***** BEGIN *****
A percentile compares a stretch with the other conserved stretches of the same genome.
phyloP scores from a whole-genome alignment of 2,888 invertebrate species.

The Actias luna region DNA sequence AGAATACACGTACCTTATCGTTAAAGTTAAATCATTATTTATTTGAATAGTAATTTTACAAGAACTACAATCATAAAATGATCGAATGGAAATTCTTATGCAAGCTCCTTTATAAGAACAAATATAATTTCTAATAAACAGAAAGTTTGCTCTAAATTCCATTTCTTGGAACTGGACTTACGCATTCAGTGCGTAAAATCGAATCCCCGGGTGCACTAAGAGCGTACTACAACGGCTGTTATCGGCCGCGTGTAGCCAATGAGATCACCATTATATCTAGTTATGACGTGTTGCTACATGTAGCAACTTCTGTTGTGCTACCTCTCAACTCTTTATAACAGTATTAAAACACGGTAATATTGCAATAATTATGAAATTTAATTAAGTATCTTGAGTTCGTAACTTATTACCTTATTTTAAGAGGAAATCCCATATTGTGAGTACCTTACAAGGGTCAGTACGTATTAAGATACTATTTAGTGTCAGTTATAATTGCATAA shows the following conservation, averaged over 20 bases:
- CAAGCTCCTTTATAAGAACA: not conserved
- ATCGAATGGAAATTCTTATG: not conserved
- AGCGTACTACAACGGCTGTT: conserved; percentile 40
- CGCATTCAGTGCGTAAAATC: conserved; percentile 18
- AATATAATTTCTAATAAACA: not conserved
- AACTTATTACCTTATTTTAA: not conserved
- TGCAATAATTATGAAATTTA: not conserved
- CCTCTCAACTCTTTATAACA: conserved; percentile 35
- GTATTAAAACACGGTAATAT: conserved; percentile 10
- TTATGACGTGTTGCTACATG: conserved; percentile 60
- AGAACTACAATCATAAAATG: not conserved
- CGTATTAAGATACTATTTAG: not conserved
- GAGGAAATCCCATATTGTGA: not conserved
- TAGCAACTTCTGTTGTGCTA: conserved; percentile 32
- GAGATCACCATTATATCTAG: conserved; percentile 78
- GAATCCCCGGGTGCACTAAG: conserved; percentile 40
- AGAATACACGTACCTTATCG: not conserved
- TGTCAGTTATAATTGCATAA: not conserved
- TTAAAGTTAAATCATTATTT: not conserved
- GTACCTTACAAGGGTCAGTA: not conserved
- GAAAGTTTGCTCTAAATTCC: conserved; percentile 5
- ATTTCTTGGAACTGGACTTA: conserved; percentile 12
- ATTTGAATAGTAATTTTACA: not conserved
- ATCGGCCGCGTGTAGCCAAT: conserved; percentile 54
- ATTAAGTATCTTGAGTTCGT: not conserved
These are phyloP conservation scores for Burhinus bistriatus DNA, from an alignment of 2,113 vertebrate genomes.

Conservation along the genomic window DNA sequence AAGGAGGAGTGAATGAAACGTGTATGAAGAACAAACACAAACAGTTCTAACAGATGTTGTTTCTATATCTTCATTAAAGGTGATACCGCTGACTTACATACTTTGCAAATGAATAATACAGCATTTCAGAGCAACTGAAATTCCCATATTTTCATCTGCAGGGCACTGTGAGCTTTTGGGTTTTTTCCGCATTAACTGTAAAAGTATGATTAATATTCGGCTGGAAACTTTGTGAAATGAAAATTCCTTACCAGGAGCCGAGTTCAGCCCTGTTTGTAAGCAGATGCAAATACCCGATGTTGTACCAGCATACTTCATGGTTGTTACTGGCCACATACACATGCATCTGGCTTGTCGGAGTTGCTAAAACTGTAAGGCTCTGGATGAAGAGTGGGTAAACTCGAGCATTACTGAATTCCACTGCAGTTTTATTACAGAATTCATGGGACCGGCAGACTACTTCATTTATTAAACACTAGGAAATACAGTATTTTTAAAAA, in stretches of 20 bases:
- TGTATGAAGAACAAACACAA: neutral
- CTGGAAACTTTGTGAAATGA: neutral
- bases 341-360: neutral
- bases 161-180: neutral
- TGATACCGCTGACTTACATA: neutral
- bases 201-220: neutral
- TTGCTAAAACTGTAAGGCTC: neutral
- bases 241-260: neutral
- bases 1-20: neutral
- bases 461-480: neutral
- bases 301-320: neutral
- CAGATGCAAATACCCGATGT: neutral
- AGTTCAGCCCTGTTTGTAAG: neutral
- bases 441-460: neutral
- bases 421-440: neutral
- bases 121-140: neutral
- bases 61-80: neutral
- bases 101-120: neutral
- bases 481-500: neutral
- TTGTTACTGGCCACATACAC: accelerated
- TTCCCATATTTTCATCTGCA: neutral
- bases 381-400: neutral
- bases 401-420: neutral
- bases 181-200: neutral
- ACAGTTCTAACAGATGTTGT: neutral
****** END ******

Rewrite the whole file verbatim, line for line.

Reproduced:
A percentile compares a stretch with the other conserved stretches of the same genome.
phyloP scores from a whole-genome alignment of 2,888 invertebrate species.

The Actias luna region DNA sequence AGAATACACGTACCTTATCGTTAAAGTTAAATCATTATTTATTTGAATAGTAATTTTACAAGAACTACAATCATAAAATGATCGAATGGAAATTCTTATGCAAGCTCCTTTATAAGAACAAATATAATTTCTAATAAACAGAAAGTTTGCTCTAAATTCCATTTCTTGGAACTGGACTTACGCATTCAGTGCGTAAAATCGAATCCCCGGGTGCACTAAGAGCGTACTACAACGGCTGTTATCGGCCGCGTGTAGCCAATGAGATCACCATTATATCTAGTTATGACGTGTTGCTACATGTAGCAACTTCTGTTGTGCTACCTCTCAACTCTTTATAACAGTATTAAAACACGGTAATATTGCAATAATTATGAAATTTAATTAAGTATCTTGAGTTCGTAACTTATTACCTTATTTTAAGAGGAAATCCCATATTGTGAGTACCTTACAAGGGTCAGTACGTATTAAGATACTATTTAGTGTCAGTTATAATTGCATAA shows the following conservation, averaged over 20 bases:
- CAAGCTCCTTTATAAGAACA: not conserved
- ATCGAATGGAAATTCTTATG: not conserved
- AGCGTACTACAACGGCTGTT: conserved; percentile 40
- CGCATTCAGTGCGTAAAATC: conserved; percentile 18
- AATATAATTTCTAATAAACA: not conserved
- AACTTATTACCTTATTTTAA: not conserved
- TGCAATAATTATGAAATTTA: not conserved
- CCTCTCAACTCTTTATAACA: conserved; percentile 35
- GTATTAAAACACGGTAATAT: conserved; percentile 10
- TTATGACGTGTTGCTACATG: conserved; percentile 60
- AGAACTACAATCATAAAATG: not conserved
- CGTATTAAGATACTATTTAG: not conserved
- GAGGAAATCCCATATTGTGA: not conserved
- TAGCAACTTCTGTTGTGCTA: conserved; percentile 32
- GAGATCACCATTATATCTAG: conserved; percentile 78
- GAATCCCCGGGTGCACTAAG: conserved; percentile 40
- AGAATACACGTACCTTATCG: not conserved
- TGTCAGTTATAATTGCATAA: not conserved
- TTAAAGTTAAATCATTATTT: not conserved
- GTACCTTACAAGGGTCAGTA: not conserved
- GAAAGTTTGCTCTAAATTCC: conserved; percentile 5
- ATTTCTTGGAACTGGACTTA: conserved; percentile 12
- ATTTGAATAGTAATTTTACA: not conserved
- ATCGGCCGCGTGTAGCCAAT: conserved; percentile 54
- ATTAAGTATCTTGAGTTCGT: not conserved
These are phyloP conservation scores for Burhinus bistriatus DNA, from an alignment of 2,113 vertebrate genomes.

Conservation along the genomic window DNA sequence AAGGAGGAGTGAATGAAACGTGTATGAAGAACAAACACAAACAGTTCTAACAGATGTTGTTTCTATATCTTCATTAAAGGTGATACCGCTGACTTACATACTTTGCAAATGAATAATACAGCATTTCAGAGCAACTGAAATTCCCATATTTTCATCTGCAGGGCACTGTGAGCTTTTGGGTTTTTTCCGCATTAACTGTAAAAGTATGATTAATATTCGGCTGGAAACTTTGTGAAATGAAAATTCCTTACCAGGAGCCGAGTTCAGCCCTGTTTGTAAGCAGATGCAAATACCCGATGTTGTACCAGCATACTTCATGGTTGTTACTGGCCACATACACATGCATCTGGCTTGTCGGAGTTGCTAAAACTGTAAGGCTCTGGATGAAGAGTGGGTAAACTCGAGCATTACTGAATTCCACTGCAGTTTTATTACAGAATTCATGGGACCGGCAGACTACTTCATTTATTAAACACTAGGAAATACAGTATTTTTAAAAA, in stretches of 20 bases:
- TGTATGAAGAACAAACACAA: neutral
- CTGGAAACTTTGTGAAATGA: neutral
- bases 341-360: neutral
- bases 161-180: neutral
- TGATACCGCTGACTTACATA: neutral
- bases 201-220: neutral
- TTGCTAAAACTGTAAGGCTC: neutral
- bases 241-260: neutral
- bases 1-20: neutral
- bases 461-480: neutral
- bases 301-320: neutral
- CAGATGCAAATACCCGATGT: neutral
- AGTTCAGCCCTGTTTGTAAG: neutral
- bases 441-460: neutral
- bases 421-440: neutral
- bases 121-140: neutral
- bases 61-80: neutral
- bases 101-120: neutral
- bases 481-500: neutral
- TTGTTACTGGCCACATACAC: accelerated
- TTCCCATATTTTCATCTGCA: neutral
- bases 381-400: neutral
- bases 401-420: neutral
- bases 181-200: neutral
- ACAGTTCTAACAGATGTTGT: neutral